In optical telecommunication of today, wavelength division multiplexing and demultiplexing (WDM) is extensively used for increasing the accessible bandwidth in a single fiber. In WDM, a series of discrete wavelengths are transmitted through the same fiber (the bus), each one them encoded individually. Adjacent channels are separated from one another by 200 GHz, and typically are modulated to carry signals with 10 or 40 GB/s of information. Over one hundred separate wavelengths (or channels) can be carried on a fiber simultaneously, which means that terabytes of data can be carried on a single fiber. The key issue in WDM systems is finding ways to add and drop individual wavelengths from the fiber while letting the rest pass on to their ultimate destination. This add/drop process requires optical multiplexers and demultiplexers. Fig. 14.1 shows a schematic representation of an optical add/drop multiplexer. A single waveguide carrying a number of discrete wavelengths enters the multiplexor. It is desired that one channel be extracted (“dropped”) while the rest pass through without loss. Conversely, it is necessary that information at one particular wavelength be able to be put onto the waveguide without interfering with the other channels This is called an “add”. Finding an effective and inexpensive way to create ad/drop filters for WDM applications is a major issue today. In this chapter we will look at some of the key technologies involved in this problem, including the fiber Bragg grating, Mach-Zender interferometers, and Hi-Q resonators made from integrated waveguide structures.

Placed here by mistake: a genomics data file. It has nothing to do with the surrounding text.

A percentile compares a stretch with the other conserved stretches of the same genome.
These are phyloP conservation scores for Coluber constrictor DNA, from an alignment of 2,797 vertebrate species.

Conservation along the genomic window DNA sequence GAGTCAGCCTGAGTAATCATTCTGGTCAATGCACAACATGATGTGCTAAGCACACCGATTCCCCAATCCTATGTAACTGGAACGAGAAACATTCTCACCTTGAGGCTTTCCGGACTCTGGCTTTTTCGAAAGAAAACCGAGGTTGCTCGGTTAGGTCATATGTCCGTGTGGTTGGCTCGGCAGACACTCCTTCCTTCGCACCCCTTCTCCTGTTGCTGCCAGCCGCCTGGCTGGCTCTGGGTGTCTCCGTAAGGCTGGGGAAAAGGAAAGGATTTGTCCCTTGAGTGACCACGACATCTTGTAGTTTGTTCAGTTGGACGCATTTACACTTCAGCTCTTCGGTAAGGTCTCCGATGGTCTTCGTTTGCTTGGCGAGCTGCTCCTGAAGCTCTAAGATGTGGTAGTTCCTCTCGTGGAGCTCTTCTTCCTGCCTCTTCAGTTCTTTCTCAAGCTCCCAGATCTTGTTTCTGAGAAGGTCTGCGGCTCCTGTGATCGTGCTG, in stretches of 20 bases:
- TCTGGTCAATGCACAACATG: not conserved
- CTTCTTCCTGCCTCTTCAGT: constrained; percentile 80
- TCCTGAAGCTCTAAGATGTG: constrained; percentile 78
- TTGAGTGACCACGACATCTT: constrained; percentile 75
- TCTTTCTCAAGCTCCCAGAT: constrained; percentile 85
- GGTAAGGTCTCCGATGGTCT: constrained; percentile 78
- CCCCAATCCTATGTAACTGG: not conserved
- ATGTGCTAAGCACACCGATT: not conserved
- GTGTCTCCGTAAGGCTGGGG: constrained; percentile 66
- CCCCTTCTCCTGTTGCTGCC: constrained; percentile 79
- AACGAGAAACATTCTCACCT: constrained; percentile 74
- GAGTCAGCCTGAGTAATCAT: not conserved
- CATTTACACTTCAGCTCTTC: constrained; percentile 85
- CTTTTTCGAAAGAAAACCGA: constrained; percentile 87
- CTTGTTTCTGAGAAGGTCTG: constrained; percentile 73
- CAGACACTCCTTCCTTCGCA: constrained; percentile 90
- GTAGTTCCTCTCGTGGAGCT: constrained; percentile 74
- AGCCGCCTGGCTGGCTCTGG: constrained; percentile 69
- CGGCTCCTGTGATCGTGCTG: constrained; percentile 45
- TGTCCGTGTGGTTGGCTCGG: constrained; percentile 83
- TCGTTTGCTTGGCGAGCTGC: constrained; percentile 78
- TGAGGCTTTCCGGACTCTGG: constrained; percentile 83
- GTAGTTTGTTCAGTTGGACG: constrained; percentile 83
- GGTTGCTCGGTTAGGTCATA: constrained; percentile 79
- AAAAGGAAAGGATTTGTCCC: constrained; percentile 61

KeywordsFiber Bragg Grating Cavity Mode Wavelength Division Multiplex Ring Resonator Couple Mode Theory
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